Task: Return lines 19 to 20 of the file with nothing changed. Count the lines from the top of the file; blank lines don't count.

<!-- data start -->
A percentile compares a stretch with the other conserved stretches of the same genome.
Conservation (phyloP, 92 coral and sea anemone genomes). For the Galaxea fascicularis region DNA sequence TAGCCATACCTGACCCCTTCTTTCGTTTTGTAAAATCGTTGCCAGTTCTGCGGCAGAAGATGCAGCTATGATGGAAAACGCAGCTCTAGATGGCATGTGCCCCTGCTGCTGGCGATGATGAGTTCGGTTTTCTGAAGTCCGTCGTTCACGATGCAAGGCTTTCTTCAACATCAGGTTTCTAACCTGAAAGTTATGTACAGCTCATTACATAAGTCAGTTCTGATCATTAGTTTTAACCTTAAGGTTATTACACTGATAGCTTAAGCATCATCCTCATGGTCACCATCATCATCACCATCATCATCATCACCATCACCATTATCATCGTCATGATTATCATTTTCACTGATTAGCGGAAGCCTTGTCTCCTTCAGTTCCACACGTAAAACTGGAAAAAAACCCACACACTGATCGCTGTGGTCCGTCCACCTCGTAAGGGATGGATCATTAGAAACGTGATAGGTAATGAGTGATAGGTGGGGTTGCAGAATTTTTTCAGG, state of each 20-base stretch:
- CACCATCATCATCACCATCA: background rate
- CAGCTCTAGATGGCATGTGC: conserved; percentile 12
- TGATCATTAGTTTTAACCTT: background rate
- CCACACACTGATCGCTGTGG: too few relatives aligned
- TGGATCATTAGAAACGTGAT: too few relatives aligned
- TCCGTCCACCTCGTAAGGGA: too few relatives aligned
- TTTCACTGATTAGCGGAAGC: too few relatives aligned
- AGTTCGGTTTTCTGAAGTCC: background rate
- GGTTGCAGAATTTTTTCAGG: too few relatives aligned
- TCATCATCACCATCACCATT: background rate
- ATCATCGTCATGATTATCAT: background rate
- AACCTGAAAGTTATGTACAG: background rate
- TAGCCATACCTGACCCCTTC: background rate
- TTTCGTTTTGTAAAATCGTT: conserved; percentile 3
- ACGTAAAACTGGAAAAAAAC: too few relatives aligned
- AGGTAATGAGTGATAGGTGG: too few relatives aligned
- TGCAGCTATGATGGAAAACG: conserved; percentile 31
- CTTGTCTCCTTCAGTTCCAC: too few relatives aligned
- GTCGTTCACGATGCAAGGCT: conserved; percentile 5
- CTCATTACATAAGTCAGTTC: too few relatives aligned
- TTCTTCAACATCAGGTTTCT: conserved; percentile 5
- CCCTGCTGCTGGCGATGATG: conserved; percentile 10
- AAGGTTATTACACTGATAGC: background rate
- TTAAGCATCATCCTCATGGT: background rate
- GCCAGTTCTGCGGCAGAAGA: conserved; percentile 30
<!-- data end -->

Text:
- TGCAGCTATGATGGAAAACG: conserved; percentile 31
- CTTGTCTCCTTCAGTTCCAC: too few relatives aligned